Education for All? Measuring inequality of educational outcomes among 15-year-olds across 39 industrialized nations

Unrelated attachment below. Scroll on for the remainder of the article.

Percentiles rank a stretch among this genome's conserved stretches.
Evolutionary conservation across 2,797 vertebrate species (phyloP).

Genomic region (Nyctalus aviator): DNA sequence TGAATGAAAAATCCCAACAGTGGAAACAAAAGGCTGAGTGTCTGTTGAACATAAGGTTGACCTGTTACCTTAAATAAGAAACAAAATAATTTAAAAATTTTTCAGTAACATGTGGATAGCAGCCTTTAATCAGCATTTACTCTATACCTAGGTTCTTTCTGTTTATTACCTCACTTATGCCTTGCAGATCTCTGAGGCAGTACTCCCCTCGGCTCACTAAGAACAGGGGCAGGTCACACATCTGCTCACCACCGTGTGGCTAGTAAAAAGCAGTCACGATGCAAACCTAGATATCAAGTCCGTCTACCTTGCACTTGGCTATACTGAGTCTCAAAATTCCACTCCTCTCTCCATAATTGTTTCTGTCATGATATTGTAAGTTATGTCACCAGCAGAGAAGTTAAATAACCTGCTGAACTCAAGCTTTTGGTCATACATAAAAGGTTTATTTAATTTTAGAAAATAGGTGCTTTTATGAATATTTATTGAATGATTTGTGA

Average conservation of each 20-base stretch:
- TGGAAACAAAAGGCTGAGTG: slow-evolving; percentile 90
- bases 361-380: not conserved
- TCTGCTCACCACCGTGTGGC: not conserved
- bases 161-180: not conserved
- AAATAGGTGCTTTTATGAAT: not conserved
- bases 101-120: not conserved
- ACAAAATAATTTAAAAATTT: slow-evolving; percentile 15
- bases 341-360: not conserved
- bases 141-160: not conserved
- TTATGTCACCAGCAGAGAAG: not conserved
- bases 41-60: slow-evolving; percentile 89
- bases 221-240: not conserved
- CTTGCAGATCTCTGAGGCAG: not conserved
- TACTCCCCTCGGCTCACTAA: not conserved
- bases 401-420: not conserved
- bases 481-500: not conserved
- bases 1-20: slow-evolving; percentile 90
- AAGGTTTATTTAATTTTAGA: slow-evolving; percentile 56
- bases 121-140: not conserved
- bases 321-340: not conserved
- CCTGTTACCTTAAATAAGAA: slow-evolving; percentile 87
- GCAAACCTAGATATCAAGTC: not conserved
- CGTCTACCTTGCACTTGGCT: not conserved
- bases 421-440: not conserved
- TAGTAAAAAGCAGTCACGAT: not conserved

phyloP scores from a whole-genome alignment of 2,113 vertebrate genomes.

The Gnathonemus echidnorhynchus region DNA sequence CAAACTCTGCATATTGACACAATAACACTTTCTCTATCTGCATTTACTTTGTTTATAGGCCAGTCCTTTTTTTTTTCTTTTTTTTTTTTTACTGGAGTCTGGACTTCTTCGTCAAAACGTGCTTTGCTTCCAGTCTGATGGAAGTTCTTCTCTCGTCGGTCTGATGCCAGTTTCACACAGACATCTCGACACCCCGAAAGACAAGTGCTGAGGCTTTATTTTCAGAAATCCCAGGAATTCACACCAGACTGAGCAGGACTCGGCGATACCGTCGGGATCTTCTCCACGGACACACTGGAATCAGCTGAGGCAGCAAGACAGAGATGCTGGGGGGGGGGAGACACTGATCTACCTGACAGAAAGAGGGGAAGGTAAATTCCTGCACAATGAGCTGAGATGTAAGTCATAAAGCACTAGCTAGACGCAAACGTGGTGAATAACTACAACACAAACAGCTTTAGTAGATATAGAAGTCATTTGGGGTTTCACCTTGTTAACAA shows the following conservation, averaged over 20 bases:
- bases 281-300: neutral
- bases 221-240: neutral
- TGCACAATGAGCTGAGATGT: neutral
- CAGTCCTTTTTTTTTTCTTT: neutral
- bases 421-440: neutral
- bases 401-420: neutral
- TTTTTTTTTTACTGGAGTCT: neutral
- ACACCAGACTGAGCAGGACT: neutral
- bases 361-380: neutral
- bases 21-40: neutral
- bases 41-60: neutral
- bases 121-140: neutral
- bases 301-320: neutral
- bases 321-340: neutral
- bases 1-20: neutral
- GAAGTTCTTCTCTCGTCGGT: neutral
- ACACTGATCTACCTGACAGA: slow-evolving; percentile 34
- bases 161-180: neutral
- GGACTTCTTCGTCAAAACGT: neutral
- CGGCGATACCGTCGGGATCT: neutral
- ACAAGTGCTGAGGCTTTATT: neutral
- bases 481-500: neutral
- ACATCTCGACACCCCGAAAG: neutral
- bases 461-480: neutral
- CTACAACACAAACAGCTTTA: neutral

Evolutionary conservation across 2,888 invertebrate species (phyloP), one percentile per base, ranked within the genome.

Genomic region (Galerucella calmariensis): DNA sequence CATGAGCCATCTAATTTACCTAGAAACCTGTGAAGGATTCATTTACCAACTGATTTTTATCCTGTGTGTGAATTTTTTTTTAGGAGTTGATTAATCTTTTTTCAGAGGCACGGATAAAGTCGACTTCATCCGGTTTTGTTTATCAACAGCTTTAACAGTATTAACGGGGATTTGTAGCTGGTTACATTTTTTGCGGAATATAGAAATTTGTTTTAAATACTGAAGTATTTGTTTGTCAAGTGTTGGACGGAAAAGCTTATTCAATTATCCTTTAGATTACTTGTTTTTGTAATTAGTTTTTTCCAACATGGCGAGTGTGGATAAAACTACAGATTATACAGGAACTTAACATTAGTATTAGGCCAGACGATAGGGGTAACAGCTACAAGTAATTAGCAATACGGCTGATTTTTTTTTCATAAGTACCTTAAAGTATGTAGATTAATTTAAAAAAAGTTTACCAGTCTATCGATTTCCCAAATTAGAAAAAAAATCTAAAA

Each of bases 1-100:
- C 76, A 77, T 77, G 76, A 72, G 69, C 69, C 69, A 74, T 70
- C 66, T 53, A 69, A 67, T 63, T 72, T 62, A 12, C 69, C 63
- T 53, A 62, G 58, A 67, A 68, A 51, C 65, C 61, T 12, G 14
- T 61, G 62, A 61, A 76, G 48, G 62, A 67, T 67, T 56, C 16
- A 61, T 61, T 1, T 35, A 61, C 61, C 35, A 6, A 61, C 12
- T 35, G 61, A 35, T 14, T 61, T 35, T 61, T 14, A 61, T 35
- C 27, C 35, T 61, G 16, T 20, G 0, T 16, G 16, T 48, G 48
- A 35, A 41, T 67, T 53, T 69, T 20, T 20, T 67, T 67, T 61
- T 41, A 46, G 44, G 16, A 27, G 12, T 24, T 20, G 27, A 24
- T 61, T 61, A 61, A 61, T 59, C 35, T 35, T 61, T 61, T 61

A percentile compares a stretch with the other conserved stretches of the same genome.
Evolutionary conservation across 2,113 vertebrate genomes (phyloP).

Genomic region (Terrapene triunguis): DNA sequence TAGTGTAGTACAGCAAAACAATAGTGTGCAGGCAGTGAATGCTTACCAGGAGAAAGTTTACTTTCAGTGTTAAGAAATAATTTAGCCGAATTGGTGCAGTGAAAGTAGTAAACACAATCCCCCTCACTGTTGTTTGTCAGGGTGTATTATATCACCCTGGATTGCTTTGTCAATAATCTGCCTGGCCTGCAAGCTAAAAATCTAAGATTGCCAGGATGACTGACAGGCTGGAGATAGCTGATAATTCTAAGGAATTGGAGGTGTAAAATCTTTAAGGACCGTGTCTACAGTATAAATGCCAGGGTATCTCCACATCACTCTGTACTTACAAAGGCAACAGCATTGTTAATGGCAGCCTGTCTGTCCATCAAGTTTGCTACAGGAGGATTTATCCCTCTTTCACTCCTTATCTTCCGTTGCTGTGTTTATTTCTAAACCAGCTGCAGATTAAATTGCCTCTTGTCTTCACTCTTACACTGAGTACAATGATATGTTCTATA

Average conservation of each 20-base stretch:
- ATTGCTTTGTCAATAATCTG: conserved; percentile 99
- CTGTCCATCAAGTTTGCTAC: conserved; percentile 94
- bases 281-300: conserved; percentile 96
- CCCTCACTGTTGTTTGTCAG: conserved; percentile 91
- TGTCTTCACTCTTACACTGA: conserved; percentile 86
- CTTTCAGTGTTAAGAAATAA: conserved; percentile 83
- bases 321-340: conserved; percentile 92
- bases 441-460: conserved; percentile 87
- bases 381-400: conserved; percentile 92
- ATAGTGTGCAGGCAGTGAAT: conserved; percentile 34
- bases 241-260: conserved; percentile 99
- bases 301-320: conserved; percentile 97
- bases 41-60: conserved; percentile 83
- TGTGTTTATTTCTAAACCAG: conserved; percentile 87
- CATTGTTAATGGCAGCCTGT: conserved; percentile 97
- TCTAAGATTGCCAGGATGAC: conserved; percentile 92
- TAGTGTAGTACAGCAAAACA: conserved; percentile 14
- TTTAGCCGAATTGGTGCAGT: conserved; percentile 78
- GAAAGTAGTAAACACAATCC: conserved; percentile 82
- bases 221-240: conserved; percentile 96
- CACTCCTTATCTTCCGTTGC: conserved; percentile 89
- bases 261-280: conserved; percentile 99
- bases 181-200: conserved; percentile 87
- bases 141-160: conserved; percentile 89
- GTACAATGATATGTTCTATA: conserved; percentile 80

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Measuring inequality of learning outcomes in a way that provides meaningful benchmarks for national policy while retaining a focus on those students who are ‘hard to reach’ and ‘hard to teach’ is a challenging but vital task in the light of the global post-2015 education agenda. Drawing on PISA 2012 data and its earlier rounds, this paper explores alternative approaches to measuring educational inequality at the ‘bottom-end’ of educational distribution within the cross-national context. Its main aim is to understand how far behind children are allowed to fall in their academic achievement compared to what is considered a standard performance in their country. Under the framework of relative (measured as achievement gap between the median and 10th percentile) and absolute (measured by the percentage of students achieving at a given benchmark) educational disadvantage it examines cross-country rankings as well as national trajectories with reference to overall academic progress.We find that on average across OECD countries around 11% of 15- year-olds lacked skills in solving basic reading, mathematical, as well as science, tasks in 2012, but variation across countries was large. The average achievement gap in mathematics across OECD countries between low-achieving and ‘average’ students stood at around 122 score points; in reading, at 131 score points; and in science, at 124 score points. This paper argues that understanding how the reduction in bottom-end inequality is achieved matters no less than the outcome itself, as it often reflects the level of support provided to low-achieving students. As our analysis shows, narrowing the achievement gap might be due to falling academic standards and have no direct benefit to the ‘bottom group’.